Mexico Nayarit
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I’ve been collaborating with the fine folks at Seattle Coffee Gear a lot over the past few months; we’re becoming great friends. And the friends that share together, stay together—particularly when it comes to coffee.

Seattle Coffee Gear also recently partnered with another friend of mine, Velton Ross—the namesake of Velton’s Coffee Roasting Company—and are working with him to get his coffees out there.

Last week, I received a care package from SCG that included three different current offerings from Velton’s that we’ll be diving into over the course of this week. My many thanks, both to Seattle Coffee Gear and Velton, not only for the generous care package, but also for including me in their partnership.

Welcome to my Table, here in the corner of this cafe. Today we’re sipping a cup of Mexico Nayarit, from Velton’s Coffee Roasting Company in Everett, Washington. Feel free to pull up a chair.

This coffee from the Mexican State of Nayarit is our flagship selection. Located on the west coast of Mexico, Nayarit is the northernmost coffee growing region on the continent. The volcanic soil coupled with the rainforest climate provides an exceptional environment for coffee. All of the Terruno Nayarita that I purchase is “natural process” coffee, which means that the coffee cherries are sun dried on patios before the fruit is removed from the bean. This is a far more labor intensive process than the wet-milling which is standard in the industry, but far less intensive on environmental resources.

This coffee is from the Ejido Malinal Cooperative, a coop of 260 coffee growers spread across the slopes of a volcano. Each farmer owns at most a few football pitch-sized plots. The beauty of such small farms is the first-class attention to detail shown by the growers, and the companies that work with them, to get their coffee sold abroad; the level of care and expertise at every stage from picking to bagging could not be replicated by machine.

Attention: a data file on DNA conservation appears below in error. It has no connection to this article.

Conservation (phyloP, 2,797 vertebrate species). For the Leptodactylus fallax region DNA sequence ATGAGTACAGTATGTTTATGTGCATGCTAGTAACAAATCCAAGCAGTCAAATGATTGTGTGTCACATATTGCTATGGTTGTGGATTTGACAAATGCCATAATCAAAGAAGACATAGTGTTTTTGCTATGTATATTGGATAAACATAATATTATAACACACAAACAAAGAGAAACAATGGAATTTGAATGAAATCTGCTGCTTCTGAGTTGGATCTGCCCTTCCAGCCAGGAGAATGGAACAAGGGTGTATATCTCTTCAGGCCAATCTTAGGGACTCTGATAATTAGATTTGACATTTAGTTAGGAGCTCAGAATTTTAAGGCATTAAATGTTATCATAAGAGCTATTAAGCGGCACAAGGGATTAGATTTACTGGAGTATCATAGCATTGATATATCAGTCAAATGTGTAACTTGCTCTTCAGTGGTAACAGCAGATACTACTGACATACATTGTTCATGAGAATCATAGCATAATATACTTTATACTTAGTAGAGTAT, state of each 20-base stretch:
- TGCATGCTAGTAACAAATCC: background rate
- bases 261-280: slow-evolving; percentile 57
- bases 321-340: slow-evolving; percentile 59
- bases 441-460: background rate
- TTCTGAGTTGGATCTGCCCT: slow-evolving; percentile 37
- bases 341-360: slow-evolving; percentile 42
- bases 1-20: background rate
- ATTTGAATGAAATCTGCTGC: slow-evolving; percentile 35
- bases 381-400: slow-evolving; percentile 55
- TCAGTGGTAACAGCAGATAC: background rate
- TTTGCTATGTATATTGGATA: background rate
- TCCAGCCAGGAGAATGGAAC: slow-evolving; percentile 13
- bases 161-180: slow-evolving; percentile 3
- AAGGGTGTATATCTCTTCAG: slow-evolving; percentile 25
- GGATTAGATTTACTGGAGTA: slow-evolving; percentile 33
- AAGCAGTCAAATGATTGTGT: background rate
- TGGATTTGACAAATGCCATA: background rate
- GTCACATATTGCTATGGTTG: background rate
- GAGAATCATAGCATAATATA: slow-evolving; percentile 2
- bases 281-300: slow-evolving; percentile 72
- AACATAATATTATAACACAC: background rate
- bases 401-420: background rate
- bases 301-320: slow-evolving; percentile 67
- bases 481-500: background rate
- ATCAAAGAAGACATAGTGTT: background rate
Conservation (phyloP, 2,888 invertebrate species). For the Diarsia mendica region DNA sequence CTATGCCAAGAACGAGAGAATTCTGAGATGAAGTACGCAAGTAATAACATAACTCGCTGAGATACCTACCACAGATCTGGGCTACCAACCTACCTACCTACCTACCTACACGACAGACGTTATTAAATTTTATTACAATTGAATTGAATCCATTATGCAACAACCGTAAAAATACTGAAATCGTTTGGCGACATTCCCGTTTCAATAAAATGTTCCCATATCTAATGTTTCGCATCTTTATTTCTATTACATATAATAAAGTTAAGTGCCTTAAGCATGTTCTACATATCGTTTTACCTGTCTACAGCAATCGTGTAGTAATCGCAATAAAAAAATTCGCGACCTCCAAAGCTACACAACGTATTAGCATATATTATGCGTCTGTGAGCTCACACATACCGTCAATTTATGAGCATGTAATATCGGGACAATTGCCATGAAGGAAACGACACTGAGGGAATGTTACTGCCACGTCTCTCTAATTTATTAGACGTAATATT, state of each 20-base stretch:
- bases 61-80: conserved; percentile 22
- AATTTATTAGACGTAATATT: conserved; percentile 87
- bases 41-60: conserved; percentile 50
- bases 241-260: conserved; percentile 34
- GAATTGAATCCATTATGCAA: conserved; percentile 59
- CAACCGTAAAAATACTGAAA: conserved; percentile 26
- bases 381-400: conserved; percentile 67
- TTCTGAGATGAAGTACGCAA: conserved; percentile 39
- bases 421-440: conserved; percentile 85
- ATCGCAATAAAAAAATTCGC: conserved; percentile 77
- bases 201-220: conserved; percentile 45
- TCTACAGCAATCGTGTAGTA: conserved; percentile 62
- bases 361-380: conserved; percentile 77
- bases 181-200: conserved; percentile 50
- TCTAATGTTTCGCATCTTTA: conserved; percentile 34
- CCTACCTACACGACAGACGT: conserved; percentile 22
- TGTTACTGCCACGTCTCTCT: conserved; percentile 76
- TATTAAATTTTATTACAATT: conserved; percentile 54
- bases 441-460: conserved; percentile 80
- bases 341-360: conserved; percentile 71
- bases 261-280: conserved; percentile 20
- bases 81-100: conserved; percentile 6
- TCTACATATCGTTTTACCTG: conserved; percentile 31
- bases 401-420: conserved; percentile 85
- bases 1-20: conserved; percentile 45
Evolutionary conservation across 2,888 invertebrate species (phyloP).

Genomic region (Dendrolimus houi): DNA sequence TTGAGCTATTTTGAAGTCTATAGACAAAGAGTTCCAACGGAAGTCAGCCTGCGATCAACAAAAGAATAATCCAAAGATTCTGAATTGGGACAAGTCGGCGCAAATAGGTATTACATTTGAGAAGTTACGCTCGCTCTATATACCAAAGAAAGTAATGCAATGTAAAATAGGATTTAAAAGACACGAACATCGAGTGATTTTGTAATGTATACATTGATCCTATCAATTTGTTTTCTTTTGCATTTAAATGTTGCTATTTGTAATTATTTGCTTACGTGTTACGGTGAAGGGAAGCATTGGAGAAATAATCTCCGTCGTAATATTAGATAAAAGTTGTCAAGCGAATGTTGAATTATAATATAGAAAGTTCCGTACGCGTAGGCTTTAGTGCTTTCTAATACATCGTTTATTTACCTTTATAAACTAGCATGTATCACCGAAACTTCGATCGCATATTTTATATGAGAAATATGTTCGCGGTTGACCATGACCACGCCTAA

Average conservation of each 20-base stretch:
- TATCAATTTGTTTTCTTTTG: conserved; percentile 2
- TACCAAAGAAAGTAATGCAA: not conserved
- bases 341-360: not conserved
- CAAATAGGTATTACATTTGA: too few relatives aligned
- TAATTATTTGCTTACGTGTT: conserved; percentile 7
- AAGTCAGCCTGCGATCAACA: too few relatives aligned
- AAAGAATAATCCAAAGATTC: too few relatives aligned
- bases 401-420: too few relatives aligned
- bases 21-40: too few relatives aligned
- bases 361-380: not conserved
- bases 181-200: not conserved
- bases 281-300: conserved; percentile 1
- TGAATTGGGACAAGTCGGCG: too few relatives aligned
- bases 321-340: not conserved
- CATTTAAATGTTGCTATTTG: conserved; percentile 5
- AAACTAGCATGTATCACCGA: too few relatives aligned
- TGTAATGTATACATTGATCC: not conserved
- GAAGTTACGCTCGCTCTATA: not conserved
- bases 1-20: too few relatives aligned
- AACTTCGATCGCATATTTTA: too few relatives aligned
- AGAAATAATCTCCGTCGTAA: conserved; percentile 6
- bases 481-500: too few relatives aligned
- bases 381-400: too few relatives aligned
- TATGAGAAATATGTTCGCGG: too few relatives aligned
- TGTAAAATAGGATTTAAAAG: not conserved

Ejido Malinal Cooperative falls under the umbrella of both the Integradora de Cafes Sustentables de Nayarit (INCAFES) and the Integradora de Productores de Cafe Organico de Nayarit (IPCONAY).

the basics:

origin: Nayarit, Sierra Madre, Mexico
farm: Ejido Malinal Cooperative
producer: smallholder farmers
elevation: 1300 meters above sea level
cultivars: Typica, Caturra, Bourbon
process: natural
certifications: Organic, Shade Grown

the coffee:

The aroma coming off the Mexico Nayarit is very fragrant. Surprisingly so. My experience with naturally-processed coffees is that the aroma booms out of the cup, like an exoplosion. Fruit bombs and/or fermentation, as one roaster says. No, this coffee has a fruity and floral aroma that delicately wafts out of the cup with notes of angel food cake, graham cracker, rose hips, strawberry, and sugar. My friends at Neptune Coffee wrote on Twitter about it: “It’s like putting strawberries through the grinder. Definitely has a signature aroma.”

Immediately post-brew, strawberry milkshake and raw cocoa nibs greet the palate first. This coffee is sweet and creamy right off the bat. Very sweet. All things that are sweet. Strawberry, milkshake, chocolate, even notes of shortcake, ginger, Piroulines, and white sugar. Having said that, however, there is enough earthiness and fermentation that is the byproduct of naturally-processed coffees to keep the Nayarit balanced and structured. Oak, barley wine, hazelnut, praline, soil, and golden wheat.

As it cools down, more fruit notes come to the forefront: strawberry, apricot, fermented cherry, white peach, and a very, very mild orange citrus acidity. Closer to room temperature, the structure of the cup starts to break down a little bit, in that it loses its creamy texture—it dilutes and takes more of a silky texture.

Medium body; creamy mouthfeel; mild citrus acidity; clean finish.

the bottom line:

The Mexico Nayarit, from Velton’s Coffee Roasting Company, is a coffee that almost needs to have disclaimers and asterisks attached to it. For a naturally-processed coffee, is a very well-balanced; for a Mexican coffee, it has a lot of really unique flavors; for a somewhat low altitude elevation, it has a really nice structure and roundedness.

I truly enjoyed this cup, particularly for the fact that it doesn’t stray too far in any direction, which many naturals are wont to do. This has the profile of a great Latin American breakfast coffee, but I think, even moreso, this is a great dessert or afternoon snack coffee.

Did you like this? Comments, questions, and suggestions are always welcome here at the Table! Pull up a chair and speak your mind by entering a comment below. Also remember to like us on Facebook, and follow us on Twitter!

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